Tajinaste Blanco Seco
A blend of ninety percent Listán Blanco, with ten percent Albillo Criollo, added for a burst of acidity. A bit over half of the fruit is grown at 500 meters of altitude, with the rest grown at 250 meters altitude. Hand-harvested and carried to the winery in small boxes of fifteen kilograms to avoid damaging the berries.
As with almost all of the wines at Tajinaste, Agustín vinifies each parcel separately in inox tanks. One-fifth is aged in French barrels of two to three uses for two to three months. The wine is lightly fined with bentonite and is not filtered.
The nose is charming and easy-going, evocative of tropical fruits. The palate turns citrusy thanks to the addition of the Albillo Crillo. The finish is creamy and round, with a mineral edge that calls for the next sip.
Tajinaste Blanco Seco Notes To Your Senses:
- TASTE: Citrus forward with a creamy, mineral finish
- AROMA: Tropical fruits
- APPEARANCE: Clear
- ABV: 13%
- PAIRING: Seafood, shellfish and all other fish related dishes
White wine is made without the skin of the grape and produced through a method called alcohol fermentation. Also, the majority of white wines are lighter and have a crisper, more citrusy flavor compared to red.
It’s best to serve white wine in glasses with a larger bowl so that bold aromas and flavors emerge as they mingle with oxygen in the air. Many wine glass manufacturers have added a hint of green or blue feet to wine glasses as it flatters white wine and helps emphasize the separation between the glass and wine. Traditionally speaking, white wines are served before reds, while younger wines should be served before older vintages.
In addition, due to white wine’s aroma, acidity and ability to soften meat and deglaze cooking juices, white wines are often used in cooking. Sweet wine goes well with sweet and savory dishes to mitigate the heavy sugar and stimulate the fruitiness.
If you’re a sparkling wine lover at mealtime, you’re in luck, it can be taken any time during the meal because of its diversity. By choosing a sparkling wine, it allows the retention of the same wine from the beginning to the end of the meal.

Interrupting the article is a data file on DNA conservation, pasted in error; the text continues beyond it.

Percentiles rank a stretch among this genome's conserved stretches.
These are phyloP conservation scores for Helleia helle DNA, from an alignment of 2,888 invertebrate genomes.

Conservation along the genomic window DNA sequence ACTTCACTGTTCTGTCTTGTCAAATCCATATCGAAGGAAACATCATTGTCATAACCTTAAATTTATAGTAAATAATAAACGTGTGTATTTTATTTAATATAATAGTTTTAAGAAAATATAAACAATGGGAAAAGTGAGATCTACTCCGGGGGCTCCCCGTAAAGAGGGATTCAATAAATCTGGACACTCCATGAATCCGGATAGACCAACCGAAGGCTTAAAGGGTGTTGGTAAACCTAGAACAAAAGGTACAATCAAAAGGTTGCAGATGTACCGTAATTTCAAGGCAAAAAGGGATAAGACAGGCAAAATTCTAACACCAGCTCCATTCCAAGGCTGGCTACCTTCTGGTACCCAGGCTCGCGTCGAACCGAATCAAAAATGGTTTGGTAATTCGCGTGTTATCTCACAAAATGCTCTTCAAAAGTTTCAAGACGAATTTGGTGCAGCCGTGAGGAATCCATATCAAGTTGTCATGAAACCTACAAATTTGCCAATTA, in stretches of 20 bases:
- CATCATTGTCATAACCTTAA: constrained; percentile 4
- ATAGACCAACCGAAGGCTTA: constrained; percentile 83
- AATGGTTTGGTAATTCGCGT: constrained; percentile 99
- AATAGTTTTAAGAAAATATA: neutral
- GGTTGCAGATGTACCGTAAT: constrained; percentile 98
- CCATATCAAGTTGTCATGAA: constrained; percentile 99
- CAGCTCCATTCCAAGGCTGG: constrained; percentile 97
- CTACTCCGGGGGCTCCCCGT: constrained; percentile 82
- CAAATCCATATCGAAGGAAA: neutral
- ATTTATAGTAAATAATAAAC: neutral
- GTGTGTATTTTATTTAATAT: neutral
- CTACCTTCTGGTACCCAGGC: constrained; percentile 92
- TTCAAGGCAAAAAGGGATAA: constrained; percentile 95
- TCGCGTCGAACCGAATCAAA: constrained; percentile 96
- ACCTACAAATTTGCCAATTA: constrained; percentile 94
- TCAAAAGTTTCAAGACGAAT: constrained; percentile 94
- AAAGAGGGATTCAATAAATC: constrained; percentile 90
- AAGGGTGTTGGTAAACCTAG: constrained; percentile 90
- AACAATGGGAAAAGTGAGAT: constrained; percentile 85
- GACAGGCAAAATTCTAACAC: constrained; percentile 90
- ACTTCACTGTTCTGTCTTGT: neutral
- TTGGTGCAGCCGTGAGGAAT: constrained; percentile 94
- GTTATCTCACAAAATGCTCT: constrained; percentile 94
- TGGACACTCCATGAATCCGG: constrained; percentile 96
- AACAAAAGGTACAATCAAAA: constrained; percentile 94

Making it a must have in any household!
Master Sommelier Little Known, Big Facts:
- The color of wine depends on the fermentation extracts using skin, like Red wine as compared to white wine, leaving the skin behind
- The oldest bottle of wine dates back to A.D. 325; it was found in Germany inside two Roman sarcophaguses
- The worst place to store wine is usually in the kitchen because it’s typically too warm, in refrigerators, their warmest setting can be too cold
- Richer heavier foods usually pair well with richer, heavier wines; light wines pair with lighter foods
- Generally, a vintage wine is a product of a single year’s harvest, not when the wine is bottled
- A “dumb” wine refers to the lack of odor while a “numb” wine has no odor and no potential of developing a pleasing odor in the feature
- If a server or sommelier hands you a cork, don’t smell it, look for the date or other information ( mold, cracking, or breaks)
- Tannin is a substance that tingles the gums when you indulge your palate with a sip of wine, it’s an excellent antioxidant
- Smell is by far the most important sense when it comes to drinking wine
- Wine was first developed in Mesopotamia, not France
- French wines are labeled following the soil on which they are produced, not according to the grape used
- When chilling wine, adding salt to ice will cool it down faster
You must be 21 or over to purchase this product
Serve chilled or at room temperature